One of my favorite films of all time–holiday or otherwise–is The Family Man, starring Nicolas Cage and Tea Leoni. In it, Cage plays a Wall Street businessman who seemingly has the perfect life as a wealthy bachelor. One Christmas Eve he stumbles into a world that is a glimpse of what life would have been like for him had he taken an alternate course, that of a common family man living in a chronically untidy house in the suburbs with two adorable children and a wife whose career has been less than stellar.
I love this film for a number of reasons, but specifically because it questions what most people would consider the perfect life–fancy cars, a driver, a penthouse suite, the attention of beautiful members of the opposite sex. It begs the question, what would life have been like had we steered onto a different path? How different would our lives have been and would it have made us happier than we are now? And the film makes you question what is perfection. Is it the Ferrari and the penthouse suite, or is it a comfortable home with a loving spouse and children? Leoni’s character, Kate, is a lawyer–typically a well-paying career–but Kate is content helping the disadvantaged, taking on pro bono cases instead of the ones that could make her much more money. To her, the house in the suburbs and the minivan and the child in a decent public school is the perfect existence.
For sure, the movie poses an interesting scenario to ponder. What if you had married someone else? What if you had chosen a different career? What if you had more children–or none at all? What if you had never moved from that city or ended up in this one? What if you had never left the farm?
One of my favorite scenes in The Family Man is when suburban Jack gets a break at cracking into the lucrative career he had lworked at in his former/real life. On their anniversary, he takes Kate to a magnificent Manhattan apartment that he has been offered as a perk for accepting a high-paying, high-powered job on Wall Street. When Kate wants none of it, Jack pleads that this new business opportunity and living in the city would provide them with “a perfect life, a great life. Everything that we pictured when we were young; the whole package.” When Kate continues to protest, Jack says, “I’m talking about us having a life that other people envy.” To which Kate replies, “Oh, Jack. They already do envy us.”
This movie hits a nerve because my husband chose a career that makes many people quite wealthy. There are millionaires in his field. They live in mansions or at the very least McMansions. They drive foreign cars (and by “foreign” I do not mean Toyota). They have country club memberships and second homes in the country. They travel to expensive places on extensive vacations. In other words, they live the high life, what many would label the perfect life.
But even before my husband had started his career, the two of us had started a family. By the time he graduated from school, he was the father of two children and the husband of a wife with no job. We lived off of student loans the first three years of our elder daughter’s life and the first year of our younger’s. We worked part time at whatever we could manage. The loans totaled $15,000 for the first year, and $12,000 for each of the following two years, maximum. Try buying groceries and diapers, paying for health insurance, car insurance, paying the utilities and rent in the Bay Area for four people on that income, and without taking any kind of a handout. We had one car–a two-door Nissan Sentra, which posed a problem when getting the babies in and out of the back seat–and little more to our names. We ate a lot of spaghetti, lasagna that lasted an entire week, chicken, and macaroni and cheese (the boxed kind, not the luscious stuff featured on the Food Network). A treat would be a very occasional bucket of fried chicken or lunch at McDonald’s. We shopped on an extremely tight budget and somehow made it work. By the time my husband got his first job, I’m sure our elder daughter thought “generic” was a brand name.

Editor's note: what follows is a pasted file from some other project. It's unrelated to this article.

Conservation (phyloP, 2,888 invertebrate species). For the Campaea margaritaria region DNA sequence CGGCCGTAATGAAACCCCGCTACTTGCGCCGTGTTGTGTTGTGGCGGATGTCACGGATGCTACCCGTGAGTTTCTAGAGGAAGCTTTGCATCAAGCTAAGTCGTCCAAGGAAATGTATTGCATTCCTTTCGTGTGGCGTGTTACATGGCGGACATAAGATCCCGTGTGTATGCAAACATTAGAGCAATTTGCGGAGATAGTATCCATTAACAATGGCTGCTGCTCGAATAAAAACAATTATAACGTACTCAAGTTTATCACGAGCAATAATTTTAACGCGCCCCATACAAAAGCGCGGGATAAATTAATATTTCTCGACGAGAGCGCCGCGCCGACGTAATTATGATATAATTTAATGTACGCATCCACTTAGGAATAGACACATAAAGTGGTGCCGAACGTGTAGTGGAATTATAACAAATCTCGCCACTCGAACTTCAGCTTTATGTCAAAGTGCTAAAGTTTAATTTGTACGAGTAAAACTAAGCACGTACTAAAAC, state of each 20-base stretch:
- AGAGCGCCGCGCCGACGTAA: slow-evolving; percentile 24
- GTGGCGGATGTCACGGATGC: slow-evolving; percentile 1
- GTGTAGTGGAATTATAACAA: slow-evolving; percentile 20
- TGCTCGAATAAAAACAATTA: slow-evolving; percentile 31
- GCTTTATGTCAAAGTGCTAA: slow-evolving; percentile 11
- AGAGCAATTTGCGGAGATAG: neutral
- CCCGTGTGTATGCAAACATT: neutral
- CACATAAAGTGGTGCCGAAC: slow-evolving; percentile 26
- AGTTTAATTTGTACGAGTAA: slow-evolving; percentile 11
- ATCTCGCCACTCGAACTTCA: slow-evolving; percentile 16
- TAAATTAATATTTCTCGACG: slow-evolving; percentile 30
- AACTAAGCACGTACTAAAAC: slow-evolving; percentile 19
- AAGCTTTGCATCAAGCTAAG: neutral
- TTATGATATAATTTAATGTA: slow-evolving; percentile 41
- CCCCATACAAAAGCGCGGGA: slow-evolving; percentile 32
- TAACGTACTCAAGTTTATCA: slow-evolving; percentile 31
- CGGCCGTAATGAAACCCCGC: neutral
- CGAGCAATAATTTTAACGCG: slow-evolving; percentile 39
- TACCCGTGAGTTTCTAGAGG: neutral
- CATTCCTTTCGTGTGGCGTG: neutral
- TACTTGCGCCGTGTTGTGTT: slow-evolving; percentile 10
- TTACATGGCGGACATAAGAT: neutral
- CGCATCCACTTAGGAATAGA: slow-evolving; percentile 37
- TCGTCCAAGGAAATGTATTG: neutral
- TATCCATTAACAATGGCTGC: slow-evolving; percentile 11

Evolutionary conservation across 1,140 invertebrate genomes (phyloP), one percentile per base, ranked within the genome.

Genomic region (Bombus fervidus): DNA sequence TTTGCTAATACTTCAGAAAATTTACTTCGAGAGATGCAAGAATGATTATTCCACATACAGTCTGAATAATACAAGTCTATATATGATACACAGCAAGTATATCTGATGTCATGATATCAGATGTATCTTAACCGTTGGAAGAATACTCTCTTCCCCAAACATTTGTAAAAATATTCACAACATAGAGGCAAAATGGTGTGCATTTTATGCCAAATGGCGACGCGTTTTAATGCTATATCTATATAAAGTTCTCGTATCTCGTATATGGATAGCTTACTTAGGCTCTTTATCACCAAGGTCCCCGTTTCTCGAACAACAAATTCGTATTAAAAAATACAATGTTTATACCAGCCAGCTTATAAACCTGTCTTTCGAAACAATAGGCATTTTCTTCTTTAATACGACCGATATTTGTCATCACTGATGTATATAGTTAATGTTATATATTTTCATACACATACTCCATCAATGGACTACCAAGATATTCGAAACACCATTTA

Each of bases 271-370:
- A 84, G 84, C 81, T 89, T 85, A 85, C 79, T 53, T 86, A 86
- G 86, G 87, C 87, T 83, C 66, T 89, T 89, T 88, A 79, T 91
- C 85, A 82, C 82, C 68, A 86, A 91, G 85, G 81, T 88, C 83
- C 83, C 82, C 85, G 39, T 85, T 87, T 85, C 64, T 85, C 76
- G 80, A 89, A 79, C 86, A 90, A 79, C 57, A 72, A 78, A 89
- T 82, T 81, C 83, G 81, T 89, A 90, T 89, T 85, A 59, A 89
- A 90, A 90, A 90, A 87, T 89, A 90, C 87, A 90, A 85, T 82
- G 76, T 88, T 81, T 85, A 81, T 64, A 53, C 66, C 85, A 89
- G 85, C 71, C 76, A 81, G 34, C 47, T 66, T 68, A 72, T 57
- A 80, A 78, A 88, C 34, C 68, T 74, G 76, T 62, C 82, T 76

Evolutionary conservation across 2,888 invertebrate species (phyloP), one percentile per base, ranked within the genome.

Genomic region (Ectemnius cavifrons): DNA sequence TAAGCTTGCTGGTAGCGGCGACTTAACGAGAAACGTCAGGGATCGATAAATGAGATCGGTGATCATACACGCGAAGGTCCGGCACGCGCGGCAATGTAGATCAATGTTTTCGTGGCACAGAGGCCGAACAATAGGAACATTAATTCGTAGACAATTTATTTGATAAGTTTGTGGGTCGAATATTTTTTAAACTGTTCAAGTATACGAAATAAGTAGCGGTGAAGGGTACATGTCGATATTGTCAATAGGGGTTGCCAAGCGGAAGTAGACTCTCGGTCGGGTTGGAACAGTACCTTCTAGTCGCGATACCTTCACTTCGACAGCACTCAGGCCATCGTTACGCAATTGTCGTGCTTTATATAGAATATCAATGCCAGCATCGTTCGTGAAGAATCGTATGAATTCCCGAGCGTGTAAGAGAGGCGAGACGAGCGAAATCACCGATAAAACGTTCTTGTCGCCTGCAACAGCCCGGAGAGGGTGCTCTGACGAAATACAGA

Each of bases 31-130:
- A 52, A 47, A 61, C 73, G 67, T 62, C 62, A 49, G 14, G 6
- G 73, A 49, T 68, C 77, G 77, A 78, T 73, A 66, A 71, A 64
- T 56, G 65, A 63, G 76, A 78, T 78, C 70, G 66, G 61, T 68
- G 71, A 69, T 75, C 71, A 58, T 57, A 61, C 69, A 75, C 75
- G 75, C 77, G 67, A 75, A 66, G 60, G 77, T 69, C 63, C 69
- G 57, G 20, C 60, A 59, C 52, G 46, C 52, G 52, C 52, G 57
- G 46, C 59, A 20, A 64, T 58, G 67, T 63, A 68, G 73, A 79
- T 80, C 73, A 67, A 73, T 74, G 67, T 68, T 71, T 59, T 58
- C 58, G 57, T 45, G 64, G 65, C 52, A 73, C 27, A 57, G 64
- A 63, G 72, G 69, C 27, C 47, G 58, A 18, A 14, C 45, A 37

We started out behind the 8 ball, and it’s been a struggle ever since to roll it out of our way let alone push it completely aside. To this day–more than 20 years after my husband first started his career–we’re still living a modest life in a modest house with many flaws. No, we don’t have hardwood floors, marble or granite countertops (or even Corian, for that matter). Our carpet is old and grungy, but I keep shampooing it, and when we need new flooring, we tend to pull up the carpets and lay down peel-and-stick vinyl. I shop at Target, not Nordstrom. Eating out is reserved for special occasions–birthdays, our anniversary, and the occasional holiday. Needless to say, most of my husband’s peers would not be able to even stomach our lifestyle. I’m sure they’d hardly consider this a perfect life. But it’s what we’ve made and it’s all we have. And it’s really not so bad. We pay our bills on time, have four terrific kids, two of whom have reached adulthood and one who’s less than a year away, and we have friends and family who love and care about us.
Now that my husband is struggling to find a job to replace the one he has been downsized from, I have once again begun pondering the what ifs. What would our life have been like had he taken a different road on his career path? What if he had gone for the high-paying, high-powered career? If it would have meant being without our cluttered, funky home, having three kids instead of four, or two instead of four, or none at all, I’d have taken the very road we’re on. It may not be the perfect life, but it’s an enviable one just the same.